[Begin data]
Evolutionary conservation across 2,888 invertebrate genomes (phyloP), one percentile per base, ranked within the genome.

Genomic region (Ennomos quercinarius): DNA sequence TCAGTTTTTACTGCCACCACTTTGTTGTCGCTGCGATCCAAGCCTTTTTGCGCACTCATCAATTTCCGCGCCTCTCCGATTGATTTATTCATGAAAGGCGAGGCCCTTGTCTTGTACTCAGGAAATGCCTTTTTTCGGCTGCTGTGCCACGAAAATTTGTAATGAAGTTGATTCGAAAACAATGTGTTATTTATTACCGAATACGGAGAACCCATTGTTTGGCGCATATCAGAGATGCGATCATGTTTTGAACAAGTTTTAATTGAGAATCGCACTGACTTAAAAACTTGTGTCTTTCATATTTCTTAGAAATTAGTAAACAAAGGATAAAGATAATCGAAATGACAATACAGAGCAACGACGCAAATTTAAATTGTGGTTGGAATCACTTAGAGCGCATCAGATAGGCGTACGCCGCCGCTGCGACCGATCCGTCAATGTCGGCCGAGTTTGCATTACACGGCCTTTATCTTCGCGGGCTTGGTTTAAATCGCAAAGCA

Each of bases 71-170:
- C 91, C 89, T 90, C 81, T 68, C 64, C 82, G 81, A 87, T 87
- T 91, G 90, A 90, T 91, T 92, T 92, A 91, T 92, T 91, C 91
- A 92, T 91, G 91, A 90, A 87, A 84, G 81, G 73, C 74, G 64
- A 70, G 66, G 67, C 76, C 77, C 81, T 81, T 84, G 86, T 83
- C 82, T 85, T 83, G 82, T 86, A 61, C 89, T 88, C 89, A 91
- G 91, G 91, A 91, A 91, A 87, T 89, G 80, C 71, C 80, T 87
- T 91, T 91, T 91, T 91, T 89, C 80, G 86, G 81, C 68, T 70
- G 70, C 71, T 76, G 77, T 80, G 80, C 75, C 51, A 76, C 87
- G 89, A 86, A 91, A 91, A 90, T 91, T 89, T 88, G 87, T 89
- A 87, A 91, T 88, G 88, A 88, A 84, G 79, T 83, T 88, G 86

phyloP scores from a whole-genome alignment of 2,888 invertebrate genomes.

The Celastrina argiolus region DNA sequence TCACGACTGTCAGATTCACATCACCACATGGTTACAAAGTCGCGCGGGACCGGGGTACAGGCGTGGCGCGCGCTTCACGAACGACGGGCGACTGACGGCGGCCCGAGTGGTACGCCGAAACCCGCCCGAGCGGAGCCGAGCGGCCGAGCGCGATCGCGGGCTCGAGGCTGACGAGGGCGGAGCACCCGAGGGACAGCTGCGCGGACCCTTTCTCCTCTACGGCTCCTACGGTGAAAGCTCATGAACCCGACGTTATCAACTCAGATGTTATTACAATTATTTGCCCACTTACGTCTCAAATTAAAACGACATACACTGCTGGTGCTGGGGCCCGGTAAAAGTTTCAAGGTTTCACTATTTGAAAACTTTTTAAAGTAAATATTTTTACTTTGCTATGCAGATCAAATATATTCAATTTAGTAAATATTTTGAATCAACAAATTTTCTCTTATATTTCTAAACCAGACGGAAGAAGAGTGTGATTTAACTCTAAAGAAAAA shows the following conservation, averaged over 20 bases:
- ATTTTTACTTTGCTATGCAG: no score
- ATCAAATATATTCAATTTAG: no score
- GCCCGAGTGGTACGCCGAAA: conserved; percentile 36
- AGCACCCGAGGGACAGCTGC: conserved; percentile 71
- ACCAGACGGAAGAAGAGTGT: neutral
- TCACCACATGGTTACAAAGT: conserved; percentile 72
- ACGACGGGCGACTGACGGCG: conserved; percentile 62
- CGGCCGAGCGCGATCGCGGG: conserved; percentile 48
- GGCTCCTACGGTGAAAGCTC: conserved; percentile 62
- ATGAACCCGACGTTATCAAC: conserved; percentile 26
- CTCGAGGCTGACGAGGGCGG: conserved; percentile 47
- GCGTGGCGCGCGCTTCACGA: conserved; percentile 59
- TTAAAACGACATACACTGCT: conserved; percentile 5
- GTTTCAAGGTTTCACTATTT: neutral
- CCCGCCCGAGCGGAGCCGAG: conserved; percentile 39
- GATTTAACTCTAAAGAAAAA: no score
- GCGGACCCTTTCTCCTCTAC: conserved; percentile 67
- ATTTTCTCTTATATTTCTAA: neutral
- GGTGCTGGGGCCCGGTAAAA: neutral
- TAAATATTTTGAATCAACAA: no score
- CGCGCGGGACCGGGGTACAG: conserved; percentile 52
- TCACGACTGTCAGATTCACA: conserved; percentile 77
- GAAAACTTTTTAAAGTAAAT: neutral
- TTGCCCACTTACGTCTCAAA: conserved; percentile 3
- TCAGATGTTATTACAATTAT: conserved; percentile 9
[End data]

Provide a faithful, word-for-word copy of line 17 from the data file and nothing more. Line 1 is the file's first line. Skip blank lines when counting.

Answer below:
- ATCAAATATATTCAATTTAG: no score